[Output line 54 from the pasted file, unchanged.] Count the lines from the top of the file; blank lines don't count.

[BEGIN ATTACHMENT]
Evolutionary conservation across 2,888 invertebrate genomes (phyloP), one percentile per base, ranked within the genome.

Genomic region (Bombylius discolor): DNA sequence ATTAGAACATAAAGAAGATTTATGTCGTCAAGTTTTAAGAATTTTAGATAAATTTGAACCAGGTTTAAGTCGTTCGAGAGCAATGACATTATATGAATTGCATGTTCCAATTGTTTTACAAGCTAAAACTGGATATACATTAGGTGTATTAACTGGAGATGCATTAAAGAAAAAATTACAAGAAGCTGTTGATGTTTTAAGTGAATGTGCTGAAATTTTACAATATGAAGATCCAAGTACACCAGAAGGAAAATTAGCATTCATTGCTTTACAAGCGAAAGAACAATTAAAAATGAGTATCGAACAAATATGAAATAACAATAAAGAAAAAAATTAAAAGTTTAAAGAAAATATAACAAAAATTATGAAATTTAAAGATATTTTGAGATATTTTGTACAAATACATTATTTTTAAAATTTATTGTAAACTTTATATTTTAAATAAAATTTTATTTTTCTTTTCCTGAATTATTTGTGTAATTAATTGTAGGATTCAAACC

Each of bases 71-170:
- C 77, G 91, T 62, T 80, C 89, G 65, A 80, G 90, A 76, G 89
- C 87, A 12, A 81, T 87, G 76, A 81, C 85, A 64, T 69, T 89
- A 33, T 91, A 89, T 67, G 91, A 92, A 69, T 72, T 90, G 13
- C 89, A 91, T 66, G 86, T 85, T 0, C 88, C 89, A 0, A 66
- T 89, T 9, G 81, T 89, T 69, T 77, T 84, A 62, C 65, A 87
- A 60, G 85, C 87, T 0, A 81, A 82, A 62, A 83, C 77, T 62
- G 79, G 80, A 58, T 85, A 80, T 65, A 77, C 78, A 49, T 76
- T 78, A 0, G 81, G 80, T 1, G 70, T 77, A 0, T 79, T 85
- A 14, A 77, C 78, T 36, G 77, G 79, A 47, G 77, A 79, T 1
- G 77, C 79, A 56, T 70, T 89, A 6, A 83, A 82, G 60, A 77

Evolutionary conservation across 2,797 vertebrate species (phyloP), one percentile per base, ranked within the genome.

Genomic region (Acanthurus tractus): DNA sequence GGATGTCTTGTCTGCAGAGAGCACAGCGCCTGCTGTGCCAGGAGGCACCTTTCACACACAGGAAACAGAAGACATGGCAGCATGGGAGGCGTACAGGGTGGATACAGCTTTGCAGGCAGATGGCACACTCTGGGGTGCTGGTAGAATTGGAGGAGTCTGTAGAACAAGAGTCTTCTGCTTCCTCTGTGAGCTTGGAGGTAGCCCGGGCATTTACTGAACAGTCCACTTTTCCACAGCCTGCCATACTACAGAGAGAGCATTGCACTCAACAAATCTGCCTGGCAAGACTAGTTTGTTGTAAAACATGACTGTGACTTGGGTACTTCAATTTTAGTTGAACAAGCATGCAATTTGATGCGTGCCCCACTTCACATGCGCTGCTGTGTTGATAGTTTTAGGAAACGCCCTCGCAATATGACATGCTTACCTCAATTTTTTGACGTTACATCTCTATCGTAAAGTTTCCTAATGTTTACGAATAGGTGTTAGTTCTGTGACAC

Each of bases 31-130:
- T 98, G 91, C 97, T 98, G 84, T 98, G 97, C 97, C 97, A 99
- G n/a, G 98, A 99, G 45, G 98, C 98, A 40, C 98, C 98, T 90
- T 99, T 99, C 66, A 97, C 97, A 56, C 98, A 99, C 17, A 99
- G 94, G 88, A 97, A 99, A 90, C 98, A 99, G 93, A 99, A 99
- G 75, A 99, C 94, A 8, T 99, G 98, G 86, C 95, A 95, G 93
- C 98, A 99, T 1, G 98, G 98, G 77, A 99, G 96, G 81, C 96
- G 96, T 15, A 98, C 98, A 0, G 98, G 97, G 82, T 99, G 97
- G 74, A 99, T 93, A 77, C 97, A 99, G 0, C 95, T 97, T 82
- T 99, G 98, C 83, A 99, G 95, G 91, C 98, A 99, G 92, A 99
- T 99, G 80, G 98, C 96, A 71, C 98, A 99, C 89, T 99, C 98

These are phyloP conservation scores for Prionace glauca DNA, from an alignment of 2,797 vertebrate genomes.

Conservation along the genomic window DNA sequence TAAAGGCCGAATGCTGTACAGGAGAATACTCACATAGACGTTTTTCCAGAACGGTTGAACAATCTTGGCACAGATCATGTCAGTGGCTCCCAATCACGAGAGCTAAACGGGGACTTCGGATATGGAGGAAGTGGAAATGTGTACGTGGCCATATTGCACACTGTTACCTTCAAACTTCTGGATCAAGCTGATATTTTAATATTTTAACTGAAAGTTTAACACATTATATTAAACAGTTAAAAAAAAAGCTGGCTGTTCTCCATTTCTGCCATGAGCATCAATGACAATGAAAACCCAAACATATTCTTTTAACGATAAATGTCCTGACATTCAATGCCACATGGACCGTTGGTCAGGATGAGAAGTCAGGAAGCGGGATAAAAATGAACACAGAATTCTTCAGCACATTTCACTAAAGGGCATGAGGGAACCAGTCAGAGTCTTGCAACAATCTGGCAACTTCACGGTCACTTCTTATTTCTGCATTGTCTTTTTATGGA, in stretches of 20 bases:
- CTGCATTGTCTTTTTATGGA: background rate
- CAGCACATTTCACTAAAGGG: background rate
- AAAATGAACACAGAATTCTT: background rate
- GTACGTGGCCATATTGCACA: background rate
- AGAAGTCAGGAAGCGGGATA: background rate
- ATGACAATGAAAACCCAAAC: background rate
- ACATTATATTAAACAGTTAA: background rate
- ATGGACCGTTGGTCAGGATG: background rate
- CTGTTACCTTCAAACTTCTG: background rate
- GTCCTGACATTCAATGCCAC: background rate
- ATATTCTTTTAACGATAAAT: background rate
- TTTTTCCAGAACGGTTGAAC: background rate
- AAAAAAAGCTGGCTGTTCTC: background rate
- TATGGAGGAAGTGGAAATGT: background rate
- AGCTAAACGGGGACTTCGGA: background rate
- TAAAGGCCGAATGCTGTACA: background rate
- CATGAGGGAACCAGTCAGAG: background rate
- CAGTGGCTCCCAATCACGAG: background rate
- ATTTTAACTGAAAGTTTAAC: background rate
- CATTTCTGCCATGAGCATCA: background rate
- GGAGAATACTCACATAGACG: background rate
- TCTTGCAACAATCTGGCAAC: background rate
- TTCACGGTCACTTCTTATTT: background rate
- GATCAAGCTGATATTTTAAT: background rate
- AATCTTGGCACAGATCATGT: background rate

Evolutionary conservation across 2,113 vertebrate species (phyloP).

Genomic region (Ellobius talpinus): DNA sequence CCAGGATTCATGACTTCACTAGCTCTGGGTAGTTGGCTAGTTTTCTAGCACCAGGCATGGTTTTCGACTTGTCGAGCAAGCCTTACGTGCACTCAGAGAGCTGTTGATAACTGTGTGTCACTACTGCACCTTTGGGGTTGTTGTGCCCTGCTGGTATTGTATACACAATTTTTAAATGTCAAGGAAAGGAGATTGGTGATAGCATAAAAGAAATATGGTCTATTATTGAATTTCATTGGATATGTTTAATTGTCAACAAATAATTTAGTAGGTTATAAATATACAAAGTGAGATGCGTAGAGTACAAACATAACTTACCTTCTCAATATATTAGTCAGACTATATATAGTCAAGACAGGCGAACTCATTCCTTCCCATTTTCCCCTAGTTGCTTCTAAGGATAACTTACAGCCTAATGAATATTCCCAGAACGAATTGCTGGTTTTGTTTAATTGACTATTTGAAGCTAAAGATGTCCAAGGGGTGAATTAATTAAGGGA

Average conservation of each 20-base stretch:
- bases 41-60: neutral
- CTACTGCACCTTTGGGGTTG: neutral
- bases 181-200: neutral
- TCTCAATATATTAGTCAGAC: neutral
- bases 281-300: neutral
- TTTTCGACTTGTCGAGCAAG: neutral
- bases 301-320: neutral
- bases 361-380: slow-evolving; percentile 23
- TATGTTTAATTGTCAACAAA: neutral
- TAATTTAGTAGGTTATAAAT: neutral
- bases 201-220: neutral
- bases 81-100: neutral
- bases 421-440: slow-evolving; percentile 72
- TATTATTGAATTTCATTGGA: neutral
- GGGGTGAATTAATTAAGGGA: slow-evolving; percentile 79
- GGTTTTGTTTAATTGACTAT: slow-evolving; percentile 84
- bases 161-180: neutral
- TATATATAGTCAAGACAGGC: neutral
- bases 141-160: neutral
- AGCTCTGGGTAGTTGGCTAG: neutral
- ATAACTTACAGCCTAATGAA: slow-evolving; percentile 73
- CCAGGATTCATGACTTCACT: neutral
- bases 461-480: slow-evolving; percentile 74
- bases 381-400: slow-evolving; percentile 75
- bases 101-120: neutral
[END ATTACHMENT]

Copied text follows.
Evolutionary conservation across 2,113 vertebrate species (phyloP).